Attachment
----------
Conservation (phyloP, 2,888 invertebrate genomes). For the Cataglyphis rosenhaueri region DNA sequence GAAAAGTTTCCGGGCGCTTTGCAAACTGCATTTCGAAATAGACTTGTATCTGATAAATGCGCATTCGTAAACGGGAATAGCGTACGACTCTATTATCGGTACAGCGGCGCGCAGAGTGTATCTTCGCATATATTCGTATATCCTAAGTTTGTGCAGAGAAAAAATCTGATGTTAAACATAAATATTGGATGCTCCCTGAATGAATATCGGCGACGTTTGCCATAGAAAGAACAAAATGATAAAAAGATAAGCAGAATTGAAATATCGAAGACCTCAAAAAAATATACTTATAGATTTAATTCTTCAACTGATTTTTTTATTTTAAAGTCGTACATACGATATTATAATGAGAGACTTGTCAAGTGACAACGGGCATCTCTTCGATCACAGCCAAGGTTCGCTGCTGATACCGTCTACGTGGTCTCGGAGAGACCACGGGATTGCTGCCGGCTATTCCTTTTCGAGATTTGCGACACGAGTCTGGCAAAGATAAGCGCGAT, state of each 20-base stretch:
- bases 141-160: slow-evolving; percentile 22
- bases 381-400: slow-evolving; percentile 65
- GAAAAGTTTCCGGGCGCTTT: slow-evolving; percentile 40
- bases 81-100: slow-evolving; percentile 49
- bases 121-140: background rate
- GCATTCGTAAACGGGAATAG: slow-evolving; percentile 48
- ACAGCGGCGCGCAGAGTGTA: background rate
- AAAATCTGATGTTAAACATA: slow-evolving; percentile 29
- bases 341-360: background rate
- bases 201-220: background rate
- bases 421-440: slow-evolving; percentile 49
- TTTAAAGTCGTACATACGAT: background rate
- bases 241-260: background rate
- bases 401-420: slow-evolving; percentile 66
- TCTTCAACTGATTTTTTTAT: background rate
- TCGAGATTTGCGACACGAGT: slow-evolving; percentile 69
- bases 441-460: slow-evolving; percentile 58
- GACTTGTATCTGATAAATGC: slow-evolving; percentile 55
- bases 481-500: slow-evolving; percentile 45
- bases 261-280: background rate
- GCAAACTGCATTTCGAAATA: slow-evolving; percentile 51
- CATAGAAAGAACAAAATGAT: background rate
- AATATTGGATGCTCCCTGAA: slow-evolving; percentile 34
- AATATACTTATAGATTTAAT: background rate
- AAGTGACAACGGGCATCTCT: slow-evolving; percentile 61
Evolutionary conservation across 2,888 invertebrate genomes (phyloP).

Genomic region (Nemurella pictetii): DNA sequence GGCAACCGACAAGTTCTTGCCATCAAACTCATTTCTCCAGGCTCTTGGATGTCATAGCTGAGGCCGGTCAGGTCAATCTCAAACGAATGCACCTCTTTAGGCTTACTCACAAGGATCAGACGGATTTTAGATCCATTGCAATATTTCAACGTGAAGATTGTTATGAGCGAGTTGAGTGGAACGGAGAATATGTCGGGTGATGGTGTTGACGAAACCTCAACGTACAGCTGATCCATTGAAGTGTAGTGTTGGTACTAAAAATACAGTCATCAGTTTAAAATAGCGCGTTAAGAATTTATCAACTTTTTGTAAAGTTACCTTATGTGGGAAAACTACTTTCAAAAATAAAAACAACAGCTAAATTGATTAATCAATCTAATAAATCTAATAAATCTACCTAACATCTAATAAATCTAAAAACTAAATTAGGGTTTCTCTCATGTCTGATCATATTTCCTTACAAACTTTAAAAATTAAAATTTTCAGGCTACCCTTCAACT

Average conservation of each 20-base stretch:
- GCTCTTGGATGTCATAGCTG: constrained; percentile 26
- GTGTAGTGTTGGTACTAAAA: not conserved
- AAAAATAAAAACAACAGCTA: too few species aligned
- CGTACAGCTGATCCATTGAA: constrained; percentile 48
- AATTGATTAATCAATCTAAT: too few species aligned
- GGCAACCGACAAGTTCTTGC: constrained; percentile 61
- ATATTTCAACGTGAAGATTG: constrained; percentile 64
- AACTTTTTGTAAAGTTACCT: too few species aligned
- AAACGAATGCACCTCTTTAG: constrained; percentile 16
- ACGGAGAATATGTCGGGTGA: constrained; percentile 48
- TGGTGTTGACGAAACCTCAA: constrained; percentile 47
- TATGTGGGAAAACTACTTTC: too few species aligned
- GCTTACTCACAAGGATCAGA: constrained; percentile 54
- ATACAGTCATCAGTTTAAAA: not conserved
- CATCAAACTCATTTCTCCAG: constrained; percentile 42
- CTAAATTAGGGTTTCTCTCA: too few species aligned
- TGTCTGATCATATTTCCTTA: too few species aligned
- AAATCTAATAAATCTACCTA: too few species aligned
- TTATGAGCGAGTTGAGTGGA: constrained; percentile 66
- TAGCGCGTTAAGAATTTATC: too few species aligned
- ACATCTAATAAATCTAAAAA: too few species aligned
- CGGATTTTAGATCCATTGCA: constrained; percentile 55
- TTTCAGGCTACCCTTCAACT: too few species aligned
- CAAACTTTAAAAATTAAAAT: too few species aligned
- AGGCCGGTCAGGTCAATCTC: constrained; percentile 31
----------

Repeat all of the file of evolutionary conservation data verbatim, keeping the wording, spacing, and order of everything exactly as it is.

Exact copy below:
Conservation (phyloP, 2,888 invertebrate genomes). For the Cataglyphis rosenhaueri region DNA sequence GAAAAGTTTCCGGGCGCTTTGCAAACTGCATTTCGAAATAGACTTGTATCTGATAAATGCGCATTCGTAAACGGGAATAGCGTACGACTCTATTATCGGTACAGCGGCGCGCAGAGTGTATCTTCGCATATATTCGTATATCCTAAGTTTGTGCAGAGAAAAAATCTGATGTTAAACATAAATATTGGATGCTCCCTGAATGAATATCGGCGACGTTTGCCATAGAAAGAACAAAATGATAAAAAGATAAGCAGAATTGAAATATCGAAGACCTCAAAAAAATATACTTATAGATTTAATTCTTCAACTGATTTTTTTATTTTAAAGTCGTACATACGATATTATAATGAGAGACTTGTCAAGTGACAACGGGCATCTCTTCGATCACAGCCAAGGTTCGCTGCTGATACCGTCTACGTGGTCTCGGAGAGACCACGGGATTGCTGCCGGCTATTCCTTTTCGAGATTTGCGACACGAGTCTGGCAAAGATAAGCGCGAT, state of each 20-base stretch:
- bases 141-160: slow-evolving; percentile 22
- bases 381-400: slow-evolving; percentile 65
- GAAAAGTTTCCGGGCGCTTT: slow-evolving; percentile 40
- bases 81-100: slow-evolving; percentile 49
- bases 121-140: background rate
- GCATTCGTAAACGGGAATAG: slow-evolving; percentile 48
- ACAGCGGCGCGCAGAGTGTA: background rate
- AAAATCTGATGTTAAACATA: slow-evolving; percentile 29
- bases 341-360: background rate
- bases 201-220: background rate
- bases 421-440: slow-evolving; percentile 49
- TTTAAAGTCGTACATACGAT: background rate
- bases 241-260: background rate
- bases 401-420: slow-evolving; percentile 66
- TCTTCAACTGATTTTTTTAT: background rate
- TCGAGATTTGCGACACGAGT: slow-evolving; percentile 69
- bases 441-460: slow-evolving; percentile 58
- GACTTGTATCTGATAAATGC: slow-evolving; percentile 55
- bases 481-500: slow-evolving; percentile 45
- bases 261-280: background rate
- GCAAACTGCATTTCGAAATA: slow-evolving; percentile 51
- CATAGAAAGAACAAAATGAT: background rate
- AATATTGGATGCTCCCTGAA: slow-evolving; percentile 34
- AATATACTTATAGATTTAAT: background rate
- AAGTGACAACGGGCATCTCT: slow-evolving; percentile 61
Evolutionary conservation across 2,888 invertebrate genomes (phyloP).

Genomic region (Nemurella pictetii): DNA sequence GGCAACCGACAAGTTCTTGCCATCAAACTCATTTCTCCAGGCTCTTGGATGTCATAGCTGAGGCCGGTCAGGTCAATCTCAAACGAATGCACCTCTTTAGGCTTACTCACAAGGATCAGACGGATTTTAGATCCATTGCAATATTTCAACGTGAAGATTGTTATGAGCGAGTTGAGTGGAACGGAGAATATGTCGGGTGATGGTGTTGACGAAACCTCAACGTACAGCTGATCCATTGAAGTGTAGTGTTGGTACTAAAAATACAGTCATCAGTTTAAAATAGCGCGTTAAGAATTTATCAACTTTTTGTAAAGTTACCTTATGTGGGAAAACTACTTTCAAAAATAAAAACAACAGCTAAATTGATTAATCAATCTAATAAATCTAATAAATCTACCTAACATCTAATAAATCTAAAAACTAAATTAGGGTTTCTCTCATGTCTGATCATATTTCCTTACAAACTTTAAAAATTAAAATTTTCAGGCTACCCTTCAACT

Average conservation of each 20-base stretch:
- GCTCTTGGATGTCATAGCTG: constrained; percentile 26
- GTGTAGTGTTGGTACTAAAA: not conserved
- AAAAATAAAAACAACAGCTA: too few species aligned
- CGTACAGCTGATCCATTGAA: constrained; percentile 48
- AATTGATTAATCAATCTAAT: too few species aligned
- GGCAACCGACAAGTTCTTGC: constrained; percentile 61
- ATATTTCAACGTGAAGATTG: constrained; percentile 64
- AACTTTTTGTAAAGTTACCT: too few species aligned
- AAACGAATGCACCTCTTTAG: constrained; percentile 16
- ACGGAGAATATGTCGGGTGA: constrained; percentile 48
- TGGTGTTGACGAAACCTCAA: constrained; percentile 47
- TATGTGGGAAAACTACTTTC: too few species aligned
- GCTTACTCACAAGGATCAGA: constrained; percentile 54
- ATACAGTCATCAGTTTAAAA: not conserved
- CATCAAACTCATTTCTCCAG: constrained; percentile 42
- CTAAATTAGGGTTTCTCTCA: too few species aligned
- TGTCTGATCATATTTCCTTA: too few species aligned
- AAATCTAATAAATCTACCTA: too few species aligned
- TTATGAGCGAGTTGAGTGGA: constrained; percentile 66
- TAGCGCGTTAAGAATTTATC: too few species aligned
- ACATCTAATAAATCTAAAAA: too few species aligned
- CGGATTTTAGATCCATTGCA: constrained; percentile 55
- TTTCAGGCTACCCTTCAACT: too few species aligned
- CAAACTTTAAAAATTAAAAT: too few species aligned
- AGGCCGGTCAGGTCAATCTC: constrained; percentile 31